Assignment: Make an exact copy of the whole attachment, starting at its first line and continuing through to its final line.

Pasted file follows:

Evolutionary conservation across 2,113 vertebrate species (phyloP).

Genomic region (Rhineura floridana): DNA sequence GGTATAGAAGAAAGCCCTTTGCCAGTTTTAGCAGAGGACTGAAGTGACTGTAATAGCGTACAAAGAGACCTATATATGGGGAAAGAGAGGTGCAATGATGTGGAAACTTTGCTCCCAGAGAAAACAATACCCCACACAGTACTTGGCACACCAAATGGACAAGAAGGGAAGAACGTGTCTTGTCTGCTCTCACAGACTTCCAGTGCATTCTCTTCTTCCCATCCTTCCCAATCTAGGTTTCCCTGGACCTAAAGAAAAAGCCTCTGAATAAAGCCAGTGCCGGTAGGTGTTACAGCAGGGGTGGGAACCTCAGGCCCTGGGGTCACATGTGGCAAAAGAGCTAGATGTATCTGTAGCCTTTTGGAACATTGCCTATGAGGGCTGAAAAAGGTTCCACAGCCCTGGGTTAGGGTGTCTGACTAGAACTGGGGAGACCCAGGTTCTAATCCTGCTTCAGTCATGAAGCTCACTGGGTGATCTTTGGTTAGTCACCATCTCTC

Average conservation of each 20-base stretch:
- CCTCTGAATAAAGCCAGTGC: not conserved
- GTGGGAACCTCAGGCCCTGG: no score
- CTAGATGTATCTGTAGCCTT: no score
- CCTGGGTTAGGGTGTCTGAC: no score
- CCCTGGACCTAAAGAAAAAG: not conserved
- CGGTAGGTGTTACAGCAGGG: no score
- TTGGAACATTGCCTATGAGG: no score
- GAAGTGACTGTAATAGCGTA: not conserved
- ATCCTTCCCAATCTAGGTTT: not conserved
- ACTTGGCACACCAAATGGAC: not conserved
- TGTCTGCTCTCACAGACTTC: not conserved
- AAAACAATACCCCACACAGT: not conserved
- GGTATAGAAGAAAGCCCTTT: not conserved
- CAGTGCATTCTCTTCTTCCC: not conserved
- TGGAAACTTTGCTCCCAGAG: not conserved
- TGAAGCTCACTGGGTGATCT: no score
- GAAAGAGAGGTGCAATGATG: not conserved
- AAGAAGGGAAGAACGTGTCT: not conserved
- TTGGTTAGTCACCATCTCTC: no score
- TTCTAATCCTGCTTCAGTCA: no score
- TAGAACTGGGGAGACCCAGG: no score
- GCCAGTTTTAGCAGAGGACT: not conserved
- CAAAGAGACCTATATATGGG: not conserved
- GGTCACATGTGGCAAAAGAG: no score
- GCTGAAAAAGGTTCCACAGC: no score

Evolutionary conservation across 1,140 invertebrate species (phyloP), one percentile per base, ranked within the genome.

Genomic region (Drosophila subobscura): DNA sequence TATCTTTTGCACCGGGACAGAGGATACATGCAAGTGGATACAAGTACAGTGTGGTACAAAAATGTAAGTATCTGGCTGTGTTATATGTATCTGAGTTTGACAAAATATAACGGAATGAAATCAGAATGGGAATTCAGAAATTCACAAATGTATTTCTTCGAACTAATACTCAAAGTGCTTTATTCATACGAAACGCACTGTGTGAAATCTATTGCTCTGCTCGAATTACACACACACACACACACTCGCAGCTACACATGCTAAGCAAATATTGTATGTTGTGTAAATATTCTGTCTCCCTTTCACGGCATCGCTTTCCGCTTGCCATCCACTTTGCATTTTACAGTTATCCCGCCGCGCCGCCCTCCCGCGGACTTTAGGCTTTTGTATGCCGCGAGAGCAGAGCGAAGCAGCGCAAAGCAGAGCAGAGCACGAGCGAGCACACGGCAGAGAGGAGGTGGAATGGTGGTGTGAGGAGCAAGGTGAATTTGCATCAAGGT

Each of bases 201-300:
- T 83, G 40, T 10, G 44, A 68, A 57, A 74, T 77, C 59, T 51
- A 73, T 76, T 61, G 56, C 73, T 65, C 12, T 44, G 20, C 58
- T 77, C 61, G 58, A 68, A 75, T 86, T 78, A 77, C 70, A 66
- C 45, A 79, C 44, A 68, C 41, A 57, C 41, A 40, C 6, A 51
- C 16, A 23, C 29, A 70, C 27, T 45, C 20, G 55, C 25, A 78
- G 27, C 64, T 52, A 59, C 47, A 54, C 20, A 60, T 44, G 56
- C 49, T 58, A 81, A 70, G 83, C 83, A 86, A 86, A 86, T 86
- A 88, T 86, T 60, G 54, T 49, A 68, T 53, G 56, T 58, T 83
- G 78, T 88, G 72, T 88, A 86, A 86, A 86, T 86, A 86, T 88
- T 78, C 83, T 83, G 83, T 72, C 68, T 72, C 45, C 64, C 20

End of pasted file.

Evolutionary conservation across 2,113 vertebrate species (phyloP).

Genomic region (Rhineura floridana): DNA sequence GGTATAGAAGAAAGCCCTTTGCCAGTTTTAGCAGAGGACTGAAGTGACTGTAATAGCGTACAAAGAGACCTATATATGGGGAAAGAGAGGTGCAATGATGTGGAAACTTTGCTCCCAGAGAAAACAATACCCCACACAGTACTTGGCACACCAAATGGACAAGAAGGGAAGAACGTGTCTTGTCTGCTCTCACAGACTTCCAGTGCATTCTCTTCTTCCCATCCTTCCCAATCTAGGTTTCCCTGGACCTAAAGAAAAAGCCTCTGAATAAAGCCAGTGCCGGTAGGTGTTACAGCAGGGGTGGGAACCTCAGGCCCTGGGGTCACATGTGGCAAAAGAGCTAGATGTATCTGTAGCCTTTTGGAACATTGCCTATGAGGGCTGAAAAAGGTTCCACAGCCCTGGGTTAGGGTGTCTGACTAGAACTGGGGAGACCCAGGTTCTAATCCTGCTTCAGTCATGAAGCTCACTGGGTGATCTTTGGTTAGTCACCATCTCTC

Average conservation of each 20-base stretch:
- CCTCTGAATAAAGCCAGTGC: not conserved
- GTGGGAACCTCAGGCCCTGG: no score
- CTAGATGTATCTGTAGCCTT: no score
- CCTGGGTTAGGGTGTCTGAC: no score
- CCCTGGACCTAAAGAAAAAG: not conserved
- CGGTAGGTGTTACAGCAGGG: no score
- TTGGAACATTGCCTATGAGG: no score
- GAAGTGACTGTAATAGCGTA: not conserved
- ATCCTTCCCAATCTAGGTTT: not conserved
- ACTTGGCACACCAAATGGAC: not conserved
- TGTCTGCTCTCACAGACTTC: not conserved
- AAAACAATACCCCACACAGT: not conserved
- GGTATAGAAGAAAGCCCTTT: not conserved
- CAGTGCATTCTCTTCTTCCC: not conserved
- TGGAAACTTTGCTCCCAGAG: not conserved
- TGAAGCTCACTGGGTGATCT: no score
- GAAAGAGAGGTGCAATGATG: not conserved
- AAGAAGGGAAGAACGTGTCT: not conserved
- TTGGTTAGTCACCATCTCTC: no score
- TTCTAATCCTGCTTCAGTCA: no score
- TAGAACTGGGGAGACCCAGG: no score
- GCCAGTTTTAGCAGAGGACT: not conserved
- CAAAGAGACCTATATATGGG: not conserved
- GGTCACATGTGGCAAAAGAG: no score
- GCTGAAAAAGGTTCCACAGC: no score

Evolutionary conservation across 1,140 invertebrate species (phyloP), one percentile per base, ranked within the genome.

Genomic region (Drosophila subobscura): DNA sequence TATCTTTTGCACCGGGACAGAGGATACATGCAAGTGGATACAAGTACAGTGTGGTACAAAAATGTAAGTATCTGGCTGTGTTATATGTATCTGAGTTTGACAAAATATAACGGAATGAAATCAGAATGGGAATTCAGAAATTCACAAATGTATTTCTTCGAACTAATACTCAAAGTGCTTTATTCATACGAAACGCACTGTGTGAAATCTATTGCTCTGCTCGAATTACACACACACACACACACTCGCAGCTACACATGCTAAGCAAATATTGTATGTTGTGTAAATATTCTGTCTCCCTTTCACGGCATCGCTTTCCGCTTGCCATCCACTTTGCATTTTACAGTTATCCCGCCGCGCCGCCCTCCCGCGGACTTTAGGCTTTTGTATGCCGCGAGAGCAGAGCGAAGCAGCGCAAAGCAGAGCAGAGCACGAGCGAGCACACGGCAGAGAGGAGGTGGAATGGTGGTGTGAGGAGCAAGGTGAATTTGCATCAAGGT

Each of bases 201-300:
- T 83, G 40, T 10, G 44, A 68, A 57, A 74, T 77, C 59, T 51
- A 73, T 76, T 61, G 56, C 73, T 65, C 12, T 44, G 20, C 58
- T 77, C 61, G 58, A 68, A 75, T 86, T 78, A 77, C 70, A 66
- C 45, A 79, C 44, A 68, C 41, A 57, C 41, A 40, C 6, A 51
- C 16, A 23, C 29, A 70, C 27, T 45, C 20, G 55, C 25, A 78
- G 27, C 64, T 52, A 59, C 47, A 54, C 20, A 60, T 44, G 56
- C 49, T 58, A 81, A 70, G 83, C 83, A 86, A 86, A 86, T 86
- A 88, T 86, T 60, G 54, T 49, A 68, T 53, G 56, T 58, T 83
- G 78, T 88, G 72, T 88, A 86, A 86, A 86, T 86, A 86, T 88
- T 78, C 83, T 83, G 83, T 72, C 68, T 72, C 45, C 64, C 20